Background In the 1960s, less than 10% of medical school graduates were women. Today, almost half of all medical school graduates are women. Despite the significant rise in female medical school graduates, there continues to be a large gender gap in most subspecialties, particularly surgical subspecialties such as neurosurgery. Objective The purpose of our study was to assess the factors contributing to differences in the academic ranks of male and female staff in academic neurosurgery programs in Canada and the United States (US). Methods Data about women in academic neurosurgery was collected from a number of sources, including Fellowship and Residency Electronic Interactive Database (FREIDA), Accreditation Council for Graduate Medical Education (ACGME), Canadian Resident Matching Service (CaRMS) FRIEDA, ACGME, CaRMS, Pubmed, and Scopus, to create a database of all neurosurgeons in the US and Canada. The analysis included neurosurgeons in academic and leadership ranks and also the H index, citations, publications, citations per year, and publications per year. Results Women represent only 12% of neurosurgeons in the US and Canada. When gender is further analyzed by academic appointment, women represent just over 12% of neurosurgeons at the assistant and associate professor levels (15.44% and 13.27%, respectively) but significantly less at the full professor level (5.84%). Likewise, only 7.45% of women hold first-in command leadership positions while 4.69% hold second-in-command positions within their institutions. Conclusions The existing data shows that women are significantly under-represented in academic neurosurgery. Lack of role models, experience, limited scientific output, and aspirations of a controlled lifestyle could be the potential contributing factors.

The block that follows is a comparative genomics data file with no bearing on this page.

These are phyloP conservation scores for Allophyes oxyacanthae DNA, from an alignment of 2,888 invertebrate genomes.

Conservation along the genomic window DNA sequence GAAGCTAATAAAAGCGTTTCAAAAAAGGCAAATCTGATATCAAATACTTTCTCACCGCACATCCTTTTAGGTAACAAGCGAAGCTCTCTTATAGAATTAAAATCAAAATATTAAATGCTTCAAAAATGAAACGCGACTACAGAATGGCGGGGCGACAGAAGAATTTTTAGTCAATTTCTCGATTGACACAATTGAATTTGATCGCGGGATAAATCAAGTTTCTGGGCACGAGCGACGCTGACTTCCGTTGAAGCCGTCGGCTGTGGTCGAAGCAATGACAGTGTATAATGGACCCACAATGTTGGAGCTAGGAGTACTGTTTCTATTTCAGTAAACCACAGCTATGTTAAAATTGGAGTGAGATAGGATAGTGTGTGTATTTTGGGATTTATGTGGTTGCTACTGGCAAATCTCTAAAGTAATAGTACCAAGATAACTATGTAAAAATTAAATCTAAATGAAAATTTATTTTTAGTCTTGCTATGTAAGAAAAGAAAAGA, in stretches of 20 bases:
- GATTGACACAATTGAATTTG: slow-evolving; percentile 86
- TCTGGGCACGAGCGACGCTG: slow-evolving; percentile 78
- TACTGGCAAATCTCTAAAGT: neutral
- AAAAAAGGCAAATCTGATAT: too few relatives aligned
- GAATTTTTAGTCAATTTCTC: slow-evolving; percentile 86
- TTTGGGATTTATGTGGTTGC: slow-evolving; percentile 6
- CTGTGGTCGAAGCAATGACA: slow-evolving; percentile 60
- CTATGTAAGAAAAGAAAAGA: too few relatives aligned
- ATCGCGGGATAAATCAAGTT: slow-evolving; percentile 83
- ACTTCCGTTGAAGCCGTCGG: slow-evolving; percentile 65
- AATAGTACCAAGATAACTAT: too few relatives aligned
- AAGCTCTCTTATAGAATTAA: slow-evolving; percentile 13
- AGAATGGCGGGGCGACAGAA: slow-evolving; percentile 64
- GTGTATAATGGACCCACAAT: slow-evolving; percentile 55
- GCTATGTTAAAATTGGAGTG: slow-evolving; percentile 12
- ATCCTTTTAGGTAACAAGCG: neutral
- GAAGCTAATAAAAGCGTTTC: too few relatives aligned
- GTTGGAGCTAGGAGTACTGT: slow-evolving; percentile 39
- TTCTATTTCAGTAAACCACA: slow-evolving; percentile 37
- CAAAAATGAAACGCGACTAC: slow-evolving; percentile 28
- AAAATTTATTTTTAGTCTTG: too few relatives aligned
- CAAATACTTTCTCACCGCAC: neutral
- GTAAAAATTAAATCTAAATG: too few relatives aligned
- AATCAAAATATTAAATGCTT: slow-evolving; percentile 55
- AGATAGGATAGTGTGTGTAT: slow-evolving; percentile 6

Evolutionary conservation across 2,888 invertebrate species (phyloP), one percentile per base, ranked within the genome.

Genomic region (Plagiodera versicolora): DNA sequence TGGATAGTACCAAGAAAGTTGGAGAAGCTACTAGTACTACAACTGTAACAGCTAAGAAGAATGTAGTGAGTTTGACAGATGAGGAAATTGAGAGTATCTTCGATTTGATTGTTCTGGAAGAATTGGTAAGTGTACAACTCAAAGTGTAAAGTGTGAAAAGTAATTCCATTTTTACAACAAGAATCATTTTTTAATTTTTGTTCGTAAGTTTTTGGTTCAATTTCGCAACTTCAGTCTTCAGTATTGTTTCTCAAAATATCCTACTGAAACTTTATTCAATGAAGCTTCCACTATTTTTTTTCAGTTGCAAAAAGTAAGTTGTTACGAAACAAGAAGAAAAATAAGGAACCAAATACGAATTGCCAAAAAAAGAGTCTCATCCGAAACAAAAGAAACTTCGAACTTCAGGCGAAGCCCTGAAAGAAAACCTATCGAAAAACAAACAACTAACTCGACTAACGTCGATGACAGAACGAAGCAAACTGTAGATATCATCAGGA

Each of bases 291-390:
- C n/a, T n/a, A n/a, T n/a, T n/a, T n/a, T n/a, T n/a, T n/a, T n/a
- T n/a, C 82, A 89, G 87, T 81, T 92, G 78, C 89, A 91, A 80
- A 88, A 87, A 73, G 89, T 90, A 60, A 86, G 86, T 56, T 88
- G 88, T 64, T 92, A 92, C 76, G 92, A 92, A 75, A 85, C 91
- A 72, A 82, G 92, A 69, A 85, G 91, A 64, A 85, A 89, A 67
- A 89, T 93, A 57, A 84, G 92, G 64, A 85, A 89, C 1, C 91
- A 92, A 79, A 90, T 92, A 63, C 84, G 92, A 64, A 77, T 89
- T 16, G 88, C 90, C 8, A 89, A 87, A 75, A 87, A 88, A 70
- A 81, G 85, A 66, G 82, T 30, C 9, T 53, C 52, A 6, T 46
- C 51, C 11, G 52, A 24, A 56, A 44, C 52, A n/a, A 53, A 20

Keywords: gender disparity; h-index; publications; research productivity; women in neurosurgery; women in surgery.